Recently in Collaborative Technologies Category

July 25, 2015

Federated Wiki is new and confusing to me

I've been playing with Wikis now for 14 years. I bought Ward Cunningham's 2001 book on Wikis. I can't remember now if I set up a Wiki while I was still at CNN in 2001 or whether it was 2002, but I know when I went to EarthLink I set up one of the the first Wikis there.

The canonical Wiki site was Cunningham's C2 Wiki, which I've poked around in occasionally. The last time I visited, I noticed that the site had stop allowing edits in Feburary 2015 because Cunningham was had rewritten the original Wiki software. Cunningham announced "a complete rewrite of wiki as a single page application with a distributed database which will last us for at least 20 years, maybe 200. " The result is known as the Federated Wiki.

The original Wiki was brilliant in it's simplicity and power. Anyone can edit and improve anything, and the result is there for all to see and benefit from.

Federated Wiki (also known as Smallest Federated Wiki, or SFW) is much harder for me to wrap my head around. Part of the inspiration seems to come from Git and the ability to fork anything: it's easy to fork any page on someone else's Federated Wiki and put that page on your own SFW. In theory it's easy for the owner of the original page to see who forked the page and to incorporate changes if they want to, but in practice, I don't see how you get the same collaborative synergy that resulted in the original C2 wiki.

Anyway. I'm playing with my own copy of SFW. I don't expect to do a lot with it, but we'll see.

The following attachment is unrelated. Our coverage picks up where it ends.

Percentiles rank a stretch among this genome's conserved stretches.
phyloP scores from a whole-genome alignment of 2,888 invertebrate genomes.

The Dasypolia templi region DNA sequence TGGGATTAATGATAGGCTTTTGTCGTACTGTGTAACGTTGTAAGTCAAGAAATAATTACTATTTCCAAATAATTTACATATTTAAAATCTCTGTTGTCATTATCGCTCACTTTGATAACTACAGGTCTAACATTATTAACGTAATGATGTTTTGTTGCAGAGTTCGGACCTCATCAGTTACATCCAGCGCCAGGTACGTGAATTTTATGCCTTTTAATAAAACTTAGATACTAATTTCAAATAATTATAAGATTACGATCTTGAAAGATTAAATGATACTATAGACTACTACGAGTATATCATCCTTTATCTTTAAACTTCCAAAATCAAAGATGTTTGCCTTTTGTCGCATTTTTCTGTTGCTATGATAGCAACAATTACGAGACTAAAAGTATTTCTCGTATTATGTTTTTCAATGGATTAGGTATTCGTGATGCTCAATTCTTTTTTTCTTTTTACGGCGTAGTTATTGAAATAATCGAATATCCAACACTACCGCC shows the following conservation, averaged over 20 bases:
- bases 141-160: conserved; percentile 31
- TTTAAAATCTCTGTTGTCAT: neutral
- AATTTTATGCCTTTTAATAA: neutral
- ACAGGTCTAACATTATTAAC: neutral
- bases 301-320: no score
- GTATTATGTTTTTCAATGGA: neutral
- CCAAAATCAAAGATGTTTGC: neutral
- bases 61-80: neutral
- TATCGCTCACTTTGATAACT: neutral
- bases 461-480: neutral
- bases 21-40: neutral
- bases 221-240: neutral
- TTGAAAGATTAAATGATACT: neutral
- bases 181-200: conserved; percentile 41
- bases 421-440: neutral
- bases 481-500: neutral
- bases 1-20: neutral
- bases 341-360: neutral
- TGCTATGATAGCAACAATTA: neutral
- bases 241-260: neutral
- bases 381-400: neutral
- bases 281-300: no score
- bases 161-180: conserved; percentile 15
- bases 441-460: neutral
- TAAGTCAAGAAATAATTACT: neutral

August 21, 2007

Changes here: now on movable type 4

I've moved up to Movable Type 4.  I know there are lots of folks who prefer WordPress, but I still like Movable Type.

The new administrative interface design is very pleasing to the eye.  There are real improvements, I'm sure, but when part of the point of weblog software is to encourage one to write, the look and feel of the blog software is important, too.

January 15, 2005

Tools I'm catching up on

There are taxonomies that divide users of technology into innovators, early adopters, early majority, late majority, and laggards. There have been times when I've been in the innovator category, but perhaps lately I've fallen back into the early adopter category. Or maybe I've always been there. Can't tell.

I've just got around to a few tools that a number of folks have mentioned before, namely and Bloglines. I've looked at Flickr, but I have my own picture site that doesn't come with bandwidth upload restrictions, so I haven't really tried that one yet.

Read on ...

Continue reading Tools I'm catching up on.

November 28, 2004

I like Thunderbird

I've been using the Mozilla mail client for a couple of years, and I've been pretty happy with it. I've even set up non-tech friends with Mozilla mail in preference to having them use Outlook Express.

But I've now been using Thunderbird 0.9 for a little over three weeks now, and I've been very happy with it. If I was starting my non-tech friends on email today, I'd give them Thunderbird and Firefox.

It's hard to quantify why I like Thunderbird better than Mozilla mail - it does have a few more features, but mostly it's a fit-and-finish kind of issue: both Thunderbird and Firefox pay a little more attention to the look and feel, and both feel a little less geeky. Most everything that works in Mozilla mail works in Thunderbird - all the shortcuts.